THE BLOG

Choosing the Right Summer Day Camp for Your Kids

05/01/2012 01:15 pm ET | Updated Jul 01, 2012

By Dawn McAvoy, Chief Marketing Officer, Women & Co.

For me, signs that spring has arrived include: gradually warming temperatures, the first flower buds, my seasonal allergies and panicking about making arrangements for my kids to attend summer day camp. After years of motherhood, I still have a hard time planning my children's schedules months in advance. This year, however, I tackled it early. If planning your kids' summer activities is still on your to-do list, check out my top five considerations for selecting a day camp for children:

1. Distance
This is the first time my kids will leave the neighborhood for camp. They will take a bus for about 30 minutes. My oldest son gets car sick, so proximity to home was an important factor for us. Walking is ideal for me, but it limited our options, so I decided to take a chance on an air-conditioned bus.

2. Camp Activities
What do your kids like to do? My kids would spend the entire day in the water if they could. So, I chose a camp where they swim twice a day and have mostly outdoor activities so they will come home happy and tired. Other kids would hate to be playing in the sun and dirt all day. There is a surprisingly huge range of camp experiences. Pick the one that is best-suited for your child's interests.

3. Options and Flexibility
My kids' lives seem a lot more planned and regimented than mine was when I was younger. To me, summer is a great opportunity to let them make some decisions. I picked a camp where they could select the majority of their activities.

4. Reputation
Ask around and you will hear about everything camps don't include in the brochure. Also, check online reviews. Is the bus on time? Where and how do they recruit counselors? Do the kids come back every year?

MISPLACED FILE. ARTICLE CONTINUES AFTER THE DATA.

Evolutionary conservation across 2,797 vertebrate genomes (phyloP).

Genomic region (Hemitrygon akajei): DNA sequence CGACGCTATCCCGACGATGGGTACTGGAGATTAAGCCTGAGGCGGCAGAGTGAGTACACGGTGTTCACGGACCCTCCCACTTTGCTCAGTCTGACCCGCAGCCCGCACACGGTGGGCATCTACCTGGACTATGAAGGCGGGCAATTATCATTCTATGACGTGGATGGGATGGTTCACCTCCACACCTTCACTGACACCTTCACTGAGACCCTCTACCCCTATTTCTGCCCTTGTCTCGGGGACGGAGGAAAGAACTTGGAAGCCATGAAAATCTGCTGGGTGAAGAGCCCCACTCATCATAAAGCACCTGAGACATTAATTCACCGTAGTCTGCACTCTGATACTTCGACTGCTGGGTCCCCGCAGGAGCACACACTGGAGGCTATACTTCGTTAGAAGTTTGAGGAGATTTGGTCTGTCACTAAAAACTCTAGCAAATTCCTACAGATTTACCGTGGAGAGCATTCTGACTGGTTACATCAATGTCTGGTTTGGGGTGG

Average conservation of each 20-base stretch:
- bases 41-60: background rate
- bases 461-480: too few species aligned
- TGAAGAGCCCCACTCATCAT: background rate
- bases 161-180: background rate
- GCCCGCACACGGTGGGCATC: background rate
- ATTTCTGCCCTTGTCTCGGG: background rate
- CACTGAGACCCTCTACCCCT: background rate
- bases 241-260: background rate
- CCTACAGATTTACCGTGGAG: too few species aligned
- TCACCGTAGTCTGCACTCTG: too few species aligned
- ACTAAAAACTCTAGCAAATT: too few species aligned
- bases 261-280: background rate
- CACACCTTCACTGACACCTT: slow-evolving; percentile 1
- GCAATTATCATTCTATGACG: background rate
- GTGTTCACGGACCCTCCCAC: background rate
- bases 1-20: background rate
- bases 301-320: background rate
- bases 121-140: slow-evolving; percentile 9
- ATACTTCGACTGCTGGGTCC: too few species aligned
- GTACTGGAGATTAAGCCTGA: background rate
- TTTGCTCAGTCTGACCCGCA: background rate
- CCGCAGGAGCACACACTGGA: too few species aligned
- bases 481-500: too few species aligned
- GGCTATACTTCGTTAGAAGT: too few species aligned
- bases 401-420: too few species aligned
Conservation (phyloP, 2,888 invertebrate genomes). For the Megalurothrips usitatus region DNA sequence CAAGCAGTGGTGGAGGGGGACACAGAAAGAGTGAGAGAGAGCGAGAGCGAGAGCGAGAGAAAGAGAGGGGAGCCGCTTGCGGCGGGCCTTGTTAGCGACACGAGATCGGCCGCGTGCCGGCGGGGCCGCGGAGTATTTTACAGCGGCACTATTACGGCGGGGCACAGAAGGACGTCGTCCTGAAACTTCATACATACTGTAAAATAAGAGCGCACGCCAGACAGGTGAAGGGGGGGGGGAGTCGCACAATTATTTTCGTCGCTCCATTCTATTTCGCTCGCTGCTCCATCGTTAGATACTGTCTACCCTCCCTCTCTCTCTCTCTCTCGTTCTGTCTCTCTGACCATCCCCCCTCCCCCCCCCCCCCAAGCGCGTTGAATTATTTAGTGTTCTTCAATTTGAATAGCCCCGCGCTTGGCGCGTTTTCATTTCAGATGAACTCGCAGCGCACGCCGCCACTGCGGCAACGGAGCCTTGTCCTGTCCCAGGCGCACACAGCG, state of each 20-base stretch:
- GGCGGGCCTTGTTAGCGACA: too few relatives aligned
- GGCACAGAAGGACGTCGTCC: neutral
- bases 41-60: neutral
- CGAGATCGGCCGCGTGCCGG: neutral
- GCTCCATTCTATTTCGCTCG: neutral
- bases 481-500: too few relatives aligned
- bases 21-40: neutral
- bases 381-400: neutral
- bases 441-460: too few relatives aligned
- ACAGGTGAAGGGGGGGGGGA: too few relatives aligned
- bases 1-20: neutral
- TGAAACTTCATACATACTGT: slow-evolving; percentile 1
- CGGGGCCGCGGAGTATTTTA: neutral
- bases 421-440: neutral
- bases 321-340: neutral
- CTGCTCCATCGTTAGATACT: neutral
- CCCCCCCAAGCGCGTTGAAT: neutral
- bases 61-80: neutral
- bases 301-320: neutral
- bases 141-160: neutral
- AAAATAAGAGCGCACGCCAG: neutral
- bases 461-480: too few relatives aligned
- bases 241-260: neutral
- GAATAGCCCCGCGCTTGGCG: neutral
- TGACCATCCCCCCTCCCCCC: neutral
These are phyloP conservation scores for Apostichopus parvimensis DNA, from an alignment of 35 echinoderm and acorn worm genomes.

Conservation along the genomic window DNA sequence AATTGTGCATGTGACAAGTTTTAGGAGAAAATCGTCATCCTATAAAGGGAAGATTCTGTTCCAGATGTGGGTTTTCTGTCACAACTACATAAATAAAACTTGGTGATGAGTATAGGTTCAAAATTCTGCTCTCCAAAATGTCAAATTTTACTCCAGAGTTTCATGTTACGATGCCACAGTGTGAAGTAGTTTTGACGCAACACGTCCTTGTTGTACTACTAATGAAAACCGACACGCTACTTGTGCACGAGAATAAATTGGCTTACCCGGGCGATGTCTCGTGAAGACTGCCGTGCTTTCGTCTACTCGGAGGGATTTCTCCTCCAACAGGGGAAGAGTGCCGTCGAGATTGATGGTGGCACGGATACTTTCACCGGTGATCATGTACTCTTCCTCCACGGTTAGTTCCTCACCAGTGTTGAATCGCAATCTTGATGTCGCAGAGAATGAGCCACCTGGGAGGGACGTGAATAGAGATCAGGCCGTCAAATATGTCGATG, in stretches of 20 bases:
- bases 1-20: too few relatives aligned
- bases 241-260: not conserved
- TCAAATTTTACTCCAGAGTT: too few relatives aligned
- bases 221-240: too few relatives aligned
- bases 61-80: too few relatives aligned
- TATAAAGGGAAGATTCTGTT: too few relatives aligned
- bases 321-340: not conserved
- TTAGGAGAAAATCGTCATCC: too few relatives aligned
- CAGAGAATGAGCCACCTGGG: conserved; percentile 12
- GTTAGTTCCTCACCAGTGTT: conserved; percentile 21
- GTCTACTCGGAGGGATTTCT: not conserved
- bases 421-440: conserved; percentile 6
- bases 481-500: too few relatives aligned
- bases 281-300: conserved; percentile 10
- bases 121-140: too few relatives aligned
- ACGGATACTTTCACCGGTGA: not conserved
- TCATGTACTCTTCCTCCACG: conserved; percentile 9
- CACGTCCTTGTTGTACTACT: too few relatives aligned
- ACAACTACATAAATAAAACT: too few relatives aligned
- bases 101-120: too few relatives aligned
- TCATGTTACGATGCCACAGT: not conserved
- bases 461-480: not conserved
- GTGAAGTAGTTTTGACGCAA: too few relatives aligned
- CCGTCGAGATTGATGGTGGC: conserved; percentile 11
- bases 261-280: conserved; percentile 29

5. Cost
Even day camps can be pricey so, for most people, cost will be a consideration. Obviously, you want to choose a camp within your budget. However, be sure to look closely at the numbers. I found that many camps had a lot of extra costs. For some, transportation wasn't included and that expense can be quite significant. Others charge extra for trips, extended hours, etc. Be sure to get all the numbers upfront.

Once you've narrowed your options, consider reaching out to the camp director or one of its representatives. Prepare a list of questions to get more detail around your primary concerns. You can also request a list of references to help make your decision. Speaking with families whose children have attended the camp can be an invaluable resource.

About the Author:
Dawn has over 15 years of experience in marketing and earned an MBA in Finance and Marketing from New York University--Leonard N. Stern School of Business.
Dawn has been a Women & Co. team member since 2001 and is responsible for researching women's financial needs and attitudes on behalf of Women & Co. Dawn is in charge of developing creative programs to raise awareness of women's distinct financial needs and how Women & Co. can help them strengthen their financial knowledge.